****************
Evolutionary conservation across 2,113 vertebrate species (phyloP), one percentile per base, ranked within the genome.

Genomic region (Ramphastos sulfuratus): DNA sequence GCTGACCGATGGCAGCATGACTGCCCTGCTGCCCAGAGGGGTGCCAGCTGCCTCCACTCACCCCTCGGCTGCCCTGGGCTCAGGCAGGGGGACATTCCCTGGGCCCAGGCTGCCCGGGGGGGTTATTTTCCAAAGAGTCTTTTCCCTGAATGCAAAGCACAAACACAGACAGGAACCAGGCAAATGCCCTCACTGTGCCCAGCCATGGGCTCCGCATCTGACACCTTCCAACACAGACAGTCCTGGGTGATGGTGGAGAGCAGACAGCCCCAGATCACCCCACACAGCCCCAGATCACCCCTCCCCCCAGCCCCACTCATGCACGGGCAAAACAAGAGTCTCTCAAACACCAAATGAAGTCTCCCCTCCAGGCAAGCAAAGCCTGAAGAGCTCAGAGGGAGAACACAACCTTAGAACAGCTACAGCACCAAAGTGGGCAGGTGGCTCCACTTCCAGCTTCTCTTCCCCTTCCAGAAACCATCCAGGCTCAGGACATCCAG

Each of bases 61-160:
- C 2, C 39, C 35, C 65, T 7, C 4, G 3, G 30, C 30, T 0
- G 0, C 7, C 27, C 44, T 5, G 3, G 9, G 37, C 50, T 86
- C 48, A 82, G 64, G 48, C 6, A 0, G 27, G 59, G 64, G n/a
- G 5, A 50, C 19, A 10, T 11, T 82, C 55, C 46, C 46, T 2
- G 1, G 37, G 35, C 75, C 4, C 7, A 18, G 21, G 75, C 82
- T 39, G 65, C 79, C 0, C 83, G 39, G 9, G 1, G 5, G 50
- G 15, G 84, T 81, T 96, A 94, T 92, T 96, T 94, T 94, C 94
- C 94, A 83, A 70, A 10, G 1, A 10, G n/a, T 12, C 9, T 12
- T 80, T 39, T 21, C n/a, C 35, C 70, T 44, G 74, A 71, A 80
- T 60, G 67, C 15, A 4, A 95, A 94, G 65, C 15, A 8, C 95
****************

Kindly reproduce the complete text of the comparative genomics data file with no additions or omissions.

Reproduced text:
Evolutionary conservation across 2,113 vertebrate species (phyloP), one percentile per base, ranked within the genome.

Genomic region (Ramphastos sulfuratus): DNA sequence GCTGACCGATGGCAGCATGACTGCCCTGCTGCCCAGAGGGGTGCCAGCTGCCTCCACTCACCCCTCGGCTGCCCTGGGCTCAGGCAGGGGGACATTCCCTGGGCCCAGGCTGCCCGGGGGGGTTATTTTCCAAAGAGTCTTTTCCCTGAATGCAAAGCACAAACACAGACAGGAACCAGGCAAATGCCCTCACTGTGCCCAGCCATGGGCTCCGCATCTGACACCTTCCAACACAGACAGTCCTGGGTGATGGTGGAGAGCAGACAGCCCCAGATCACCCCACACAGCCCCAGATCACCCCTCCCCCCAGCCCCACTCATGCACGGGCAAAACAAGAGTCTCTCAAACACCAAATGAAGTCTCCCCTCCAGGCAAGCAAAGCCTGAAGAGCTCAGAGGGAGAACACAACCTTAGAACAGCTACAGCACCAAAGTGGGCAGGTGGCTCCACTTCCAGCTTCTCTTCCCCTTCCAGAAACCATCCAGGCTCAGGACATCCAG

Each of bases 61-160:
- C 2, C 39, C 35, C 65, T 7, C 4, G 3, G 30, C 30, T 0
- G 0, C 7, C 27, C 44, T 5, G 3, G 9, G 37, C 50, T 86
- C 48, A 82, G 64, G 48, C 6, A 0, G 27, G 59, G 64, G n/a
- G 5, A 50, C 19, A 10, T 11, T 82, C 55, C 46, C 46, T 2
- G 1, G 37, G 35, C 75, C 4, C 7, A 18, G 21, G 75, C 82
- T 39, G 65, C 79, C 0, C 83, G 39, G 9, G 1, G 5, G 50
- G 15, G 84, T 81, T 96, A 94, T 92, T 96, T 94, T 94, C 94
- C 94, A 83, A 70, A 10, G 1, A 10, G n/a, T 12, C 9, T 12
- T 80, T 39, T 21, C n/a, C 35, C 70, T 44, G 74, A 71, A 80
- T 60, G 67, C 15, A 4, A 95, A 94, G 65, C 15, A 8, C 95